Designing Multicores for Programmability: The Bulk Multicore Architecture
One of the biggest challenges facing computer architecture today is the design of parallel architectures that efficiently support programmable environments. The Bulk Multicore is designed for programmability while delivering high performance. It is based on the idea of eliminating the commit of individual instructions and, instead, working on atomic chunks of instructions. This approach enables new code transformations and a novel infrastructure for parallel application development, debugging, and tuning.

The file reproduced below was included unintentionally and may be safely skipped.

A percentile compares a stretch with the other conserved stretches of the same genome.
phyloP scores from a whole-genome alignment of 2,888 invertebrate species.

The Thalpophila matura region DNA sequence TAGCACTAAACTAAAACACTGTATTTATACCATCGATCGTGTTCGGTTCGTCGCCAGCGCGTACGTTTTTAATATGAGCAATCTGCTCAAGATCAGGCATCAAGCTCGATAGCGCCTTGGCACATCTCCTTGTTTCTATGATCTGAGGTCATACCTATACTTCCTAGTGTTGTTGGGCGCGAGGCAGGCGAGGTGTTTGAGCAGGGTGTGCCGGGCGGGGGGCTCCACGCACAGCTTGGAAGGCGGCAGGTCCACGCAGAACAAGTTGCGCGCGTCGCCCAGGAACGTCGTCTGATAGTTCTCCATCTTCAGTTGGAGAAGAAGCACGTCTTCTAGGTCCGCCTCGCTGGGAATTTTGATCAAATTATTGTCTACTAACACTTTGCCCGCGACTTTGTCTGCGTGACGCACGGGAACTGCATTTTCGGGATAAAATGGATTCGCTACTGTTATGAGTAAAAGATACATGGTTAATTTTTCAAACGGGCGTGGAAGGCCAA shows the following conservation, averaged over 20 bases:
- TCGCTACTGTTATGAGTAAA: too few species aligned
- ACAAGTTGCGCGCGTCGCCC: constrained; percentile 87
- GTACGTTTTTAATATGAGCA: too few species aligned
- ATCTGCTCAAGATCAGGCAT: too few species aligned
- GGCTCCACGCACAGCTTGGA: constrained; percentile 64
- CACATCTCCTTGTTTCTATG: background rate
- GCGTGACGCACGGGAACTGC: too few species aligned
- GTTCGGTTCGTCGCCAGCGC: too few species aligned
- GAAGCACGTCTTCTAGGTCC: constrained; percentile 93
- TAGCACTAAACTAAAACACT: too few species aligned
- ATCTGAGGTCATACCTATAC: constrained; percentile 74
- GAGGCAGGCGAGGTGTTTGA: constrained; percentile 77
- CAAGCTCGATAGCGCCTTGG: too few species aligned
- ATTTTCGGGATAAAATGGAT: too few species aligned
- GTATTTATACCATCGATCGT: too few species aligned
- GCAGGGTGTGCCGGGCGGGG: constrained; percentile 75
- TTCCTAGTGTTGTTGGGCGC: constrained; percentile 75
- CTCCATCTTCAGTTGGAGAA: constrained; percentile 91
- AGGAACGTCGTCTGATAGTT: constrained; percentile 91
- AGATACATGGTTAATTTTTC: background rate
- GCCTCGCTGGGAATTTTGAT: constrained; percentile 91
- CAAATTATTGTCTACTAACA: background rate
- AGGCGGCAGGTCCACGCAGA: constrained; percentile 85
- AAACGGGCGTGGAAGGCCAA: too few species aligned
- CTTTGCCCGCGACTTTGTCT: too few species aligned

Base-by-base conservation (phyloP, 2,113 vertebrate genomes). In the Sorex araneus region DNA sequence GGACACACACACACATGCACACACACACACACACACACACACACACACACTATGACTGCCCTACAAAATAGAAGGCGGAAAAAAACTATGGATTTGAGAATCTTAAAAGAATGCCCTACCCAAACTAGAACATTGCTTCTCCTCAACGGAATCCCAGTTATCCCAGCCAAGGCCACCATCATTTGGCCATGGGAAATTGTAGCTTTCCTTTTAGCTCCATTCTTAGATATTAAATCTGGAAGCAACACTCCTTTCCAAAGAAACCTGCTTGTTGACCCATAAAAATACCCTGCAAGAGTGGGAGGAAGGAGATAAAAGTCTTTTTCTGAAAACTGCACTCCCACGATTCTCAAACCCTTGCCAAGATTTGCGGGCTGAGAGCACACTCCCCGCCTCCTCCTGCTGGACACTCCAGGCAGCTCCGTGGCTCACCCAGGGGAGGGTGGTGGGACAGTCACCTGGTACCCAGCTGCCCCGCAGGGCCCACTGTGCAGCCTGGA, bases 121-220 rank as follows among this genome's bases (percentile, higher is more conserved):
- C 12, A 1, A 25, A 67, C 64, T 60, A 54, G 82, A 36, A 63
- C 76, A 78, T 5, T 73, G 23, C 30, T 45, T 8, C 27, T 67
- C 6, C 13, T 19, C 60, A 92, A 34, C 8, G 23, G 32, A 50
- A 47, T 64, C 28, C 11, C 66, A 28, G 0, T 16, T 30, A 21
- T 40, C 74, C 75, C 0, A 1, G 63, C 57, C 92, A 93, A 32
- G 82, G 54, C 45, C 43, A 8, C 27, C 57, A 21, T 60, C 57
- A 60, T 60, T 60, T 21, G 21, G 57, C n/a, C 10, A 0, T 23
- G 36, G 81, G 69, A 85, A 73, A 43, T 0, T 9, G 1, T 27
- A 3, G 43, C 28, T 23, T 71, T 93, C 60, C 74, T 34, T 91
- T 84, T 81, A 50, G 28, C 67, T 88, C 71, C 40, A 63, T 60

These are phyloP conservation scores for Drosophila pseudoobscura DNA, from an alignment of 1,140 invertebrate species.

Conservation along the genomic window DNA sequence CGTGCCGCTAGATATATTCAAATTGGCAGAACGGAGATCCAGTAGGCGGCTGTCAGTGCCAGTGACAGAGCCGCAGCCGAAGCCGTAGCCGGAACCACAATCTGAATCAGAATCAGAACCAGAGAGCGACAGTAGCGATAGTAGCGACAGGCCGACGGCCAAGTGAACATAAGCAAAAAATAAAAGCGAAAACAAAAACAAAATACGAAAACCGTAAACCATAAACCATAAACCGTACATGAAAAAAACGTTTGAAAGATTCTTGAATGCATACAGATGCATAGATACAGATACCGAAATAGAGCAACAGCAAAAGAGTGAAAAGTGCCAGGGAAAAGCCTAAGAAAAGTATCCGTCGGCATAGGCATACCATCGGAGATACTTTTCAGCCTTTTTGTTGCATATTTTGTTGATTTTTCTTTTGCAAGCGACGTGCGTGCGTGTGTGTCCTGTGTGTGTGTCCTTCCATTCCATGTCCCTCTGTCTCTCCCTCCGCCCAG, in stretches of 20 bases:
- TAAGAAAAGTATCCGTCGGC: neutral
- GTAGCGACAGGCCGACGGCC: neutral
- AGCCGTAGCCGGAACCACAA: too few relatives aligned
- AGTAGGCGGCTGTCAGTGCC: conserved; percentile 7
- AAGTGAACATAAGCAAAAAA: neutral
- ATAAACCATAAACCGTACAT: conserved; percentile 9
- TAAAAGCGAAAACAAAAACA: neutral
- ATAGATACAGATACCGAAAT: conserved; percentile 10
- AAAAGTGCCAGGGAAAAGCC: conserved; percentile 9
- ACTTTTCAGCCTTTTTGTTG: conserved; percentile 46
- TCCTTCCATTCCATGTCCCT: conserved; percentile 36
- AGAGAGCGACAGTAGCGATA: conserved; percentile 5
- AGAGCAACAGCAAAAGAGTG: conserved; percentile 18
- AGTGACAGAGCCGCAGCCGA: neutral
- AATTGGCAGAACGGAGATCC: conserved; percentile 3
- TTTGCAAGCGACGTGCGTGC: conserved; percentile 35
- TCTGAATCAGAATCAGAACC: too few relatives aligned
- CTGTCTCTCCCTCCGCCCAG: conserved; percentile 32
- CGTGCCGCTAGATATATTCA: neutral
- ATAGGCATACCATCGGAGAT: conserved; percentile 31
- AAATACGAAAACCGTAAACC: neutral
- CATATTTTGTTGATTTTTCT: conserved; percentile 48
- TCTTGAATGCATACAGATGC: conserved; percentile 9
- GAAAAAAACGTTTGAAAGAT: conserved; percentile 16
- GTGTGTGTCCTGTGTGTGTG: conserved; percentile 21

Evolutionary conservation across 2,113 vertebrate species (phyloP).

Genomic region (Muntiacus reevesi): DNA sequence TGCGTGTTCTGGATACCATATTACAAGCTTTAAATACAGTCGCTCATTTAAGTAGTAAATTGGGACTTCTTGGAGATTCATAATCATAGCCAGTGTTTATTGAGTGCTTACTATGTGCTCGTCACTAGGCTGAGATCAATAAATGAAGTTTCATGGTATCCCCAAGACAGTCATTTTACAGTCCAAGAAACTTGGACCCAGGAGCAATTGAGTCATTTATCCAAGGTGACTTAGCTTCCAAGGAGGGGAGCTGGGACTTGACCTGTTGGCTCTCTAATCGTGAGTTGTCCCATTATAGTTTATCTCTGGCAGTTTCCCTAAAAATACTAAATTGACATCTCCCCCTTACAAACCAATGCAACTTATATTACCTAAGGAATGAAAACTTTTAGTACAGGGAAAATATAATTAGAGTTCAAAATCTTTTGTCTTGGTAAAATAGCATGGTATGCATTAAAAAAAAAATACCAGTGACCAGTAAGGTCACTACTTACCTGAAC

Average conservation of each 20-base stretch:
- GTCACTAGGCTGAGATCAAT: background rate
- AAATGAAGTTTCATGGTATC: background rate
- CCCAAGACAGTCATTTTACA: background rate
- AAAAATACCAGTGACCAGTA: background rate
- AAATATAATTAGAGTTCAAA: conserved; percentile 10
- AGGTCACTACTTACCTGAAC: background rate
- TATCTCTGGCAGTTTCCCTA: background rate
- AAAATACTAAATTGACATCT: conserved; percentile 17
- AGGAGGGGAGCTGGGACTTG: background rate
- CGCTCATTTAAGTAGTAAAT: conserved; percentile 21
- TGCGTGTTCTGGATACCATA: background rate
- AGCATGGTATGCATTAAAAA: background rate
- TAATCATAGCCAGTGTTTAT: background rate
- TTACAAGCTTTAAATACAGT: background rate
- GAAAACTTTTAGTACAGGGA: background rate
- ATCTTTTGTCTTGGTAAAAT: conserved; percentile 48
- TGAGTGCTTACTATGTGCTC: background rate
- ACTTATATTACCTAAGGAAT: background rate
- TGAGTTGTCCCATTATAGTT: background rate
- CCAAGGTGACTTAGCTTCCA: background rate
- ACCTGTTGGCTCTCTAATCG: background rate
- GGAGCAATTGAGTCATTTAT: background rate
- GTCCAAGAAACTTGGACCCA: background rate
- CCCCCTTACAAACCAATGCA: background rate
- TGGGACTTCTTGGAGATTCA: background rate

Josep Torrellas is Professor of Computer Science and (by courtesy)Electrical and Computer Engineering at the University of Illinois at Urbana-Champaign (UIUC). He is a Fellow of IEEE and ACM. At UIUC, he is the Director of the Center for Programmable Extreme-Scale Computing, and of the Illinois-Intel Parallelism Center. He received a Ph.D. from Stanford University. He has made contributions to parallel computer architecture in the areas of shared-memory multiprocessor organizations, cache hierarchies and coherence protocols, thread-level speculation, and hardware and software reliability. He is currently involved in designing energy-efficient extreme-scale computers. He has lead the I-ACOMA multiprocessor project and been involved in the DARPA-funded IBM-PERCS multiprocessor, and the Stanford DASH and Illinois Cedar machines.